SAN DIEGO -- If there was an upside to missing nearly two months of the season with a strained oblique -- and, really, there weren't many -- it was that pitcher Cory Luebke had plenty of time to refine an elusive third pitch: the changeup.

"It wasn't feeling too great in Spring Training," Luebke said of his level of confidence in his changeup, "but when I injured my oblique, it gave me the chance to work on it during my bullpen sessions."

Luebke, who already had a low-90s fastball he could command as well as a sharp slider, took advantage of his time at San Diego's Spring Training facility in Arizona during the rehabilitation process to refine the changeup.

How comfortable does Luebke feel with the pitch now?

Luebke estimates that he threw it 15 or so times in his victory over the Dodgers last week -- which so happened to be the left-hander's first Major League victory.

Luebke, who will make his third Major League start Monday in Denver against the Rockies, has gotten to the point where throwing that pitch no longer represents a leap of faith for him.

"I give a lot of credit to [catcher Yorvit Torrealba] for making me throw it, especially in fastball counts," Luebke said.

San Diego pitcher coach Darren Balsley, who impressed upon Luebke the need for a third pitch back in Spring Training, has been impressed by what he's seen.

"The changeup isn't quite a third pitch for him yet, but it's a legit pitch, and for me, it has been a pleasant surprise," Balsley said. "You've got to give him a lot of credit."

Luebke suffered the oblique injury right at the end of Spring Training, while he took -- if you can believe this -- batting practice with manager Bud Black throwing. He didn't pitch in his first Minor League game until May 25 with Double-A San Antonio.

Luebke went 5-1 with a 2.40 ERA in 10 games with the Missions before being promoted to Triple-A Portland, where he was 5-0 with a 2.97 ERA in nine starts.

Hundley enjoying hot streak at the plate

SAN DIEGO -- Though the Padres only managed three hits against the Giants on Friday, two of them came from Nick Hundley, who has been swinging a hot bat during the past three weeks.

Hundley has hit safely in nine of his past 11 games played dating back to Aug. 22, posting a .382 clip during that span with five doubles and two home runs. Before then, he had been in a 3-for-32 slump.

Hundley recorded the only hit off of Jonathan Sanchez when he ripped a double into the left-field corner in the fourth inning and later singled off of San Francisco reliever Santiago Casilla in the sixth.

"He's making sure he's swinging at pitches that he should swing at," Black said. "He has some zones where he's very good, and he has some zones where he's not so good. I think what's happening is he's swinging at balls that are in his zone, where he can do some damage."

Hundley agreed that better plate discipline has been the key behind his recent offensive surge.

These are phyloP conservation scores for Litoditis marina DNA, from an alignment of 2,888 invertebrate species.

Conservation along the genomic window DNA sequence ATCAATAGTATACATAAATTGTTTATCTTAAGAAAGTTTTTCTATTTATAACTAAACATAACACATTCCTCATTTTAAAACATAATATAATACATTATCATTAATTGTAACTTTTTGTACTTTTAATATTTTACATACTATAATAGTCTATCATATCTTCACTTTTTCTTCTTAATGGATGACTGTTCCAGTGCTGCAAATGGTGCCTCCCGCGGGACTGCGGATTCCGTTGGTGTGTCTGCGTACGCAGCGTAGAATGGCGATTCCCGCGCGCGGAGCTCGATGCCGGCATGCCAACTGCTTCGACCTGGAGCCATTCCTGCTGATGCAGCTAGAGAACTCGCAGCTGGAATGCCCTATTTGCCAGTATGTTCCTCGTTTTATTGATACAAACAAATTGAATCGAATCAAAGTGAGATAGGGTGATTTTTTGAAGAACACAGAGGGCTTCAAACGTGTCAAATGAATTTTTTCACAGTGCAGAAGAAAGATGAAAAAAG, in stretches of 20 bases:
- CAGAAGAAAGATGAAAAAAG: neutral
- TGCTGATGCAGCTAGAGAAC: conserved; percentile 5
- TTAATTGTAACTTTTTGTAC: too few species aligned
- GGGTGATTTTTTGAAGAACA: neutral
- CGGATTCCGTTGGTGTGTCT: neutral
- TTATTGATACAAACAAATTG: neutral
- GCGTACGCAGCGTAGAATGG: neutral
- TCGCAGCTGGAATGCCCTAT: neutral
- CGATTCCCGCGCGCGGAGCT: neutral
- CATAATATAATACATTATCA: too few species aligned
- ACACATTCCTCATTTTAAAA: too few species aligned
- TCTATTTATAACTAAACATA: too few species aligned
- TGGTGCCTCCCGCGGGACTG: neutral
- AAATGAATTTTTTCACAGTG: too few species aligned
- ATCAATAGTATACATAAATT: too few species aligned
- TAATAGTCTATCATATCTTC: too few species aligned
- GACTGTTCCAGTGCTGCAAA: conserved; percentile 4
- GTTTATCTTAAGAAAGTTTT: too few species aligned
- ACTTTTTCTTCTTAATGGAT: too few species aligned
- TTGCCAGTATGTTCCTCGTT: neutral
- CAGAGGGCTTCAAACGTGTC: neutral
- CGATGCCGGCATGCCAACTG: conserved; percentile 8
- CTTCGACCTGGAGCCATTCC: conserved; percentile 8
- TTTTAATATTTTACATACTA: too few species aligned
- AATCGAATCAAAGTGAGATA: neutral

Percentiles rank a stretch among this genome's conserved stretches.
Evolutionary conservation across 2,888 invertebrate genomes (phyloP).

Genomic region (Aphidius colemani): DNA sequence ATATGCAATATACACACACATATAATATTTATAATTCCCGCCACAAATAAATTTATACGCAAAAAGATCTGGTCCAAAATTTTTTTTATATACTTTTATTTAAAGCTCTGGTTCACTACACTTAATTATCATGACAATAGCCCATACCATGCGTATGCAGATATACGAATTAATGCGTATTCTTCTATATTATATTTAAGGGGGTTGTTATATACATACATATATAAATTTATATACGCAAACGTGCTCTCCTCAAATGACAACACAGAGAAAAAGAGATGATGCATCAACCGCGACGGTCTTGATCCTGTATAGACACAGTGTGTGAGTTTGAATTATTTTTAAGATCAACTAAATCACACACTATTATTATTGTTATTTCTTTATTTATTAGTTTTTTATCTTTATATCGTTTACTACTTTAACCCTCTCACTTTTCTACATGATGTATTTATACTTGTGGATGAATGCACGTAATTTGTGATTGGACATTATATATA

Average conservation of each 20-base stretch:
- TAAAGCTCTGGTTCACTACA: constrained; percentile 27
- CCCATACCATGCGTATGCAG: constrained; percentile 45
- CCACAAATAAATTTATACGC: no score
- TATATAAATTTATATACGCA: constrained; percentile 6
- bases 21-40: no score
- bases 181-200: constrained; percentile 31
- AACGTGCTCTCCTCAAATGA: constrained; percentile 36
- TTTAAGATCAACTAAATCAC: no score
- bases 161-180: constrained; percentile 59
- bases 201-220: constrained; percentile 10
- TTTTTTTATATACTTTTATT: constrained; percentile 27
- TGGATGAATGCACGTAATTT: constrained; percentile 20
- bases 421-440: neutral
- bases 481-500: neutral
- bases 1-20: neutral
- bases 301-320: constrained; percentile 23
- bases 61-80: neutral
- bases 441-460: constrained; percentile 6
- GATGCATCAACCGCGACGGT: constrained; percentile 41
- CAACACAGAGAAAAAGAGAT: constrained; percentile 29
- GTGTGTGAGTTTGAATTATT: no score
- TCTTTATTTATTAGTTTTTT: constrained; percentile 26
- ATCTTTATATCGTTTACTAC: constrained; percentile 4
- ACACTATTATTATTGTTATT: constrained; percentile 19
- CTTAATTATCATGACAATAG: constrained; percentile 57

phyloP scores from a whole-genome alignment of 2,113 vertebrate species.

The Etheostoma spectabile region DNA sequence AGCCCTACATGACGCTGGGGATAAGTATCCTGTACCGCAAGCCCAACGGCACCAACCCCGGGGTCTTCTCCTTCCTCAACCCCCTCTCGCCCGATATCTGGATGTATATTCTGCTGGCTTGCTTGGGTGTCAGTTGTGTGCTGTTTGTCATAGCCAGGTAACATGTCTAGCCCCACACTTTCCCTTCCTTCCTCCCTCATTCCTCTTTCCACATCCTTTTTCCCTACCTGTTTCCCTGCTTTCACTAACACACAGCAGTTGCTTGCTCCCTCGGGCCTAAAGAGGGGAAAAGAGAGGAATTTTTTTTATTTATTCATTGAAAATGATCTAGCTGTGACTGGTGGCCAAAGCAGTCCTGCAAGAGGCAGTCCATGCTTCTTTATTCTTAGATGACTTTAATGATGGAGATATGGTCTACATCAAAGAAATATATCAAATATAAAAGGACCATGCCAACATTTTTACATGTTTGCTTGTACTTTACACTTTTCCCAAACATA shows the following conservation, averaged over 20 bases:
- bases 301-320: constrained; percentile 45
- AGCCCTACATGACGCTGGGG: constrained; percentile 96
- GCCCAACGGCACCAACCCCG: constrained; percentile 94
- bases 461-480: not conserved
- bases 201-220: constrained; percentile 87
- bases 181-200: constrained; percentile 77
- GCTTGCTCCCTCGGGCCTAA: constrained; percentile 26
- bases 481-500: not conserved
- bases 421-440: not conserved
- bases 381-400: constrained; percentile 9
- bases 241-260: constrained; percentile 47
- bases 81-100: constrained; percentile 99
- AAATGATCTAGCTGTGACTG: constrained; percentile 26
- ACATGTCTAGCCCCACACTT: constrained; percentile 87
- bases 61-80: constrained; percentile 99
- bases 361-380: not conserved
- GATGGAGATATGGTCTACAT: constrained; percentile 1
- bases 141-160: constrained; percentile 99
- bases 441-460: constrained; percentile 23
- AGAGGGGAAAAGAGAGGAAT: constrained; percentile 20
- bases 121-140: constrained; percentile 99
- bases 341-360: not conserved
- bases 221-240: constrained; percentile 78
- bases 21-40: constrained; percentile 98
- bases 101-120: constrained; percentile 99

"There are pitches I can handle well, and as a hitter, you have to know what you can't handle well," Hundley said. "I'm starting to figure out that stuff. It's an ongoing process, but you have to make the adjustments as they come."

Hundley, who is batting .256 overall in his third Major League season with a career-high 39 RBIs, did not start behind the plate for Saturday's contest against the Giants, making way for Yorvit Torrealba. The two backstops have continued to split the catching duties throughout 2010, with each appearing in 78 games following Torrealba's start on Saturday.

"That position has been, overall, a big reason to where we are," Black said. "Both Nick and Yorvit have contributed a great deal offensively and in how they're handling the pitching staff."

Padres honor memory of 9/11 with ceremony

SAN DIEGO -- The Padres honored the ninth anniversary of the Sept. 11, 2001, terrorist attacks before Saturday's game against the Giants at PETCO Park.

The Padres held a pregame ceremony in remembrance of 9/11. The ceremony also honored Major League Baseball's Welcome Back Veterans.

The scheduled events for the day included the Marine Corps League and the Warrior Foundation bringing approximately 325 Marines and their families from Balboa Hospital and with Wounded Warrior Bn. at Camp Pendleton.

Among this group are an astounding 185 Purple Heart recipients, possibly the largest gathering of Purple Heart recipients in the entire country today.

Wounded Warrior Regiment Sgt. Major of the Marine Corps, Sgt. Major John Ploskonka from Washington D.C., was honored during the pregame ceremonies. Sgt. Major Ploskonka is the top enlisted Marine in the Marine Corps in charge of the thousands of wounded Marines throughout the world. He's a Purple Heart recipient.

There was also a moment of silence to remember 9/11, the unveiling of the Holiday Bowl Big Flag that covers the entire outfield grass -- held by Sailors and Petty Officer Selects from the USS Carl Vinson CVN-70 North Island, the newest Aircraft Carrier based in San Diego.

There was a flyover of jets scheduled for the conclusion of the national anthem.

The ceremonial first pitch was thrown by John Wood (San Diego Fire Department first captain) who was deployed to the World Trade Center site as part of the San Diego Fire Department Urban Search and Rescue, California Task Force 8.

Bell on the cusp of 40-save season

SAN DIEGO -- With his next save, Padres closer Heath Bell will record the 12th 40-save season in franchise history.

Bell, who has converted his past 26 save opportunities, currently ranks second in the National League with 39 saves.

Bell's past 26 saves have come over 35 appearances and it is the longest streak of successfully converted saves in his career. His previous best stretch was 15 games.

Last season, in his first full season as a closer, Bell had 42 saves.